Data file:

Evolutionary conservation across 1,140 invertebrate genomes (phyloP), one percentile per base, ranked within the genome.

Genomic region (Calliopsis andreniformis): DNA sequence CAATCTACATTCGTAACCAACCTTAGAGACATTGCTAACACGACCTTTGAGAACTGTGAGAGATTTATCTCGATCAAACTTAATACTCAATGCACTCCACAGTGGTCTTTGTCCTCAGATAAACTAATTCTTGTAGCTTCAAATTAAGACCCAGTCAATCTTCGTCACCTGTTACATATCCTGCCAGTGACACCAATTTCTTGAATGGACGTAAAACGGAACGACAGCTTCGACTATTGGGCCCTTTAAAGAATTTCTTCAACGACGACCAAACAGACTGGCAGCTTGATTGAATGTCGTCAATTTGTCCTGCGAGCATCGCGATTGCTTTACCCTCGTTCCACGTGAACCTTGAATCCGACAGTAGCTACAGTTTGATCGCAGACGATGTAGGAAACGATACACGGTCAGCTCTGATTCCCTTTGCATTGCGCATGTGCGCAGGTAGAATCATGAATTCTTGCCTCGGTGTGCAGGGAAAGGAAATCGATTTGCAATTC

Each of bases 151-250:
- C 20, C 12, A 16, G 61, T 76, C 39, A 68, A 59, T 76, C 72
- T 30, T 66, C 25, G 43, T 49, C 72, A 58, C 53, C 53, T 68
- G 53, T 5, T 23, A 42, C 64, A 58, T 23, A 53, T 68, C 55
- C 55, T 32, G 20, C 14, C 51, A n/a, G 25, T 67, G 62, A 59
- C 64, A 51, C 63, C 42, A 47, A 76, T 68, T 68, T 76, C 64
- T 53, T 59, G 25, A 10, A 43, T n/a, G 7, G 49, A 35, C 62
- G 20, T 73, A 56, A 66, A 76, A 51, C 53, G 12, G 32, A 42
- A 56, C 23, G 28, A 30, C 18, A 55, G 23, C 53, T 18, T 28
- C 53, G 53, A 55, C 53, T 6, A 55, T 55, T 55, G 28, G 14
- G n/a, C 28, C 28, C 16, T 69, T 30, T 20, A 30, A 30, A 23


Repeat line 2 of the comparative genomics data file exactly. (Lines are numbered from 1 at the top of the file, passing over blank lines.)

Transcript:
Genomic region (Calliopsis andreniformis): DNA sequence CAATCTACATTCGTAACCAACCTTAGAGACATTGCTAACACGACCTTTGAGAACTGTGAGAGATTTATCTCGATCAAACTTAATACTCAATGCACTCCACAGTGGTCTTTGTCCTCAGATAAACTAATTCTTGTAGCTTCAAATTAAGACCCAGTCAATCTTCGTCACCTGTTACATATCCTGCCAGTGACACCAATTTCTTGAATGGACGTAAAACGGAACGACAGCTTCGACTATTGGGCCCTTTAAAGAATTTCTTCAACGACGACCAAACAGACTGGCAGCTTGATTGAATGTCGTCAATTTGTCCTGCGAGCATCGCGATTGCTTTACCCTCGTTCCACGTGAACCTTGAATCCGACAGTAGCTACAGTTTGATCGCAGACGATGTAGGAAACGATACACGGTCAGCTCTGATTCCCTTTGCATTGCGCATGTGCGCAGGTAGAATCATGAATTCTTGCCTCGGTGTGCAGGGAAAGGAAATCGATTTGCAATTC